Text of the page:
How To Use A First-Then Board

8/10/2020 By Candous McGuire, MS, BCBA

A First-Then board, otherwise known as the Premack Principle, visually displays a preferred behavior contingent on a non-preferred behavior. What does that mean? It means that your child must “first” do something they might not want to do in order to “then” do something they would like to do. For example, “First fold your laundry, then you can play video games.” Substantive research shows that this strategy will increase compliance with those less enjoyable tasks because there is motivation to earn something preferred immediately after. After successful use and considerable compliance using a First-Then board, you can try using a First-Next-Then board.

A First-Next-Then Board uses the same principle, but it means that your child must complete two non-preferred tasks before they can do something they find highly rewarding. For example, “First fold your laundry, next make your bed and then you can play video games.” Adding the “next” step allows your child to continue benefiting from this support while providing opportunities for further learning, growth and development. Additionally, as every child is different, including this “next” option allows this visual support tool to be customized for each child and their unique needs.

How to Use a First-Then or First-Next-Then Board

  • Evaluate whether your child would benefit most from using pictures or words to represent activities or items.

  • Use cards with a variety of your child’s daily activities clearly displayed. If they love playing video games, playing outside or playing with sensory sand, be sure to have those things represented.

  • We recommend using magnetic activity cards, when possible, and displaying them in a central location, such as on the refrigerator or on a magnetic whiteboard. A dry-erase whiteboard works well because you can easily separate the space into two equally-sized boxes side-by-side.

  • We recommend using cards that clearly read “First” and “Then” to help keep you organized. Work from left to right to maintain chronological order.

  • Place a non-preferred activity card on the left under the “First” label, and have your child select a preferred activity card to place on the right side under the “Then” label. Allowing your child to choose their preferred activity will help them be motivated to work toward that goal.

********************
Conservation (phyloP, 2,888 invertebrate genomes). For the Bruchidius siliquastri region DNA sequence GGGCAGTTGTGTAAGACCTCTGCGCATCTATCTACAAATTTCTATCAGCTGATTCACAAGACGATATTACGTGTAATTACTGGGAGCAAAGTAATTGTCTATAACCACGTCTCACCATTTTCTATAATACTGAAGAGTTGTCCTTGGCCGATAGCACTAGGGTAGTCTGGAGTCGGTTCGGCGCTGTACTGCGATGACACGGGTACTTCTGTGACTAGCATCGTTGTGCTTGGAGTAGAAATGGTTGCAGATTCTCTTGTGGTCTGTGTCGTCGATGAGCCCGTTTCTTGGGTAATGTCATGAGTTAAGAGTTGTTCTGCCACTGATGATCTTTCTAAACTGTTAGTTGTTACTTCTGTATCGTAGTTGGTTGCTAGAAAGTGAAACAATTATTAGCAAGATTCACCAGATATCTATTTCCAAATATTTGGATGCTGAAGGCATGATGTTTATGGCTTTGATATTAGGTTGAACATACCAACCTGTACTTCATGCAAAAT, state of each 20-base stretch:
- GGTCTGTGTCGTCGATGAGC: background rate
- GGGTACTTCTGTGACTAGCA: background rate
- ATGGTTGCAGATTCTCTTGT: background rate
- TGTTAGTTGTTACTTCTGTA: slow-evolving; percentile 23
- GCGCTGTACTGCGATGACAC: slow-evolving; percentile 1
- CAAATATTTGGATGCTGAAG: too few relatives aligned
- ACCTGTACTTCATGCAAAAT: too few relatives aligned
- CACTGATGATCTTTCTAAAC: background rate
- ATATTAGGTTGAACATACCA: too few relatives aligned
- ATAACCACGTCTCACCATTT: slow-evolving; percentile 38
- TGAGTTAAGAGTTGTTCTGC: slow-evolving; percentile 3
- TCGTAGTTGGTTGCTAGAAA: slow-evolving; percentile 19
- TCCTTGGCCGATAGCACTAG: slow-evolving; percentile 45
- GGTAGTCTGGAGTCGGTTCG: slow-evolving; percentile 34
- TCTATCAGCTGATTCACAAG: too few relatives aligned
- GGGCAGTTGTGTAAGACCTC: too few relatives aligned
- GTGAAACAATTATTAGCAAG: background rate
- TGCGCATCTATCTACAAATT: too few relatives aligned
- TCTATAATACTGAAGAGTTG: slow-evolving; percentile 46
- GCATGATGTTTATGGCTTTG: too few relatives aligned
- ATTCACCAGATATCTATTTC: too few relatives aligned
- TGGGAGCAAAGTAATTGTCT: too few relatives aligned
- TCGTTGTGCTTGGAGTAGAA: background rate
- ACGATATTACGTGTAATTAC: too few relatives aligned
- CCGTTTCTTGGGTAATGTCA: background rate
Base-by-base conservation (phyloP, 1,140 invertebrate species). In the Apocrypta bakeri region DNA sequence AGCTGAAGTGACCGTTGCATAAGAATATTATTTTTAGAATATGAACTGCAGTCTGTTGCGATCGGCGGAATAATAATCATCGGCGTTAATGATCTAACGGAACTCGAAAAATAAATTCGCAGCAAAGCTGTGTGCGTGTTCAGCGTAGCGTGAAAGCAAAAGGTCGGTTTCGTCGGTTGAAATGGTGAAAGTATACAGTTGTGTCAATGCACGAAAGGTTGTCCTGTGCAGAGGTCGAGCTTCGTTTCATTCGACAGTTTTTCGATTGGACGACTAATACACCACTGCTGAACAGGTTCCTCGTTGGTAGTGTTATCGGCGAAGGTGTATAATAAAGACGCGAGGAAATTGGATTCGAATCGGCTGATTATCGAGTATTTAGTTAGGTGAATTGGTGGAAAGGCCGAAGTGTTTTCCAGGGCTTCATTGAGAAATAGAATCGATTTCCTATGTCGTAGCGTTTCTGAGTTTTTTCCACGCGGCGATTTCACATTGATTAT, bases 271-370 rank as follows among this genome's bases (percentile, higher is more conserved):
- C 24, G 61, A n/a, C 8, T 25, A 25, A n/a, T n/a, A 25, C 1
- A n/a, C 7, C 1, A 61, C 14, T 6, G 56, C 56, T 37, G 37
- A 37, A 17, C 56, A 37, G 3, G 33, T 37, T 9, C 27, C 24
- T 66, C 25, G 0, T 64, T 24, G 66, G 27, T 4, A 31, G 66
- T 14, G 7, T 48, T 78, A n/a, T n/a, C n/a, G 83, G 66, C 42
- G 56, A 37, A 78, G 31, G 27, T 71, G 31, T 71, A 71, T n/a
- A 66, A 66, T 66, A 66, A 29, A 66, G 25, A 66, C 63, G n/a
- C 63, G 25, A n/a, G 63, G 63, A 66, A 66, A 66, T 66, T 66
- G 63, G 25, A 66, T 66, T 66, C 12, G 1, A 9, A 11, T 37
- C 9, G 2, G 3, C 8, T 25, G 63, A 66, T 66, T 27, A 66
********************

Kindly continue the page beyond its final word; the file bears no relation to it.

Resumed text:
• Point to the non-preferred activity card and say, “First (activity 1)”, and then point to the preferred activity card and say, “Then (activity 2)." For example, "First: Pick Up Toys. Then: Play Outside."

  • Provide access to the second activity as soon as the first activity has been completed.

    • Pro tip: Control access to your child’s most preferred activities so that they only earn them for completing the least enjoyable tasks.

  • If using a First-Next-Then board, you should use labels for “First,” “Next” and “Then” side by side. The left side should read “First”, the middle “Next”, and the right side should read “Then.” Once again, we want to maintain chronological order to help the child understand the transition.

Remember, that any new system takes some practice. Be patient with yourself and your child as you integrate this visual support into your family routine. However, know that this tool is autism-informed and was designed to help you and your child to work on skills like transitioning in a variety of environments, like home, school, and even play.

Have questions? Check out our product page here to learn more about tools that can help your child. Want to learn more about Applied Behavioral Analysis (ABA) therapy and how it might be able to help your child with autism? Give us a call at 833-825-5246 or email us at for more information. We’re here to help!

For further reading:

Banda, D. R., & Kubina, R. M. (2010). Increasing academic compliance with mathematics tasks using the high-preference strategy with a student with autism. Preventing School Failure, 54(2), 81-85.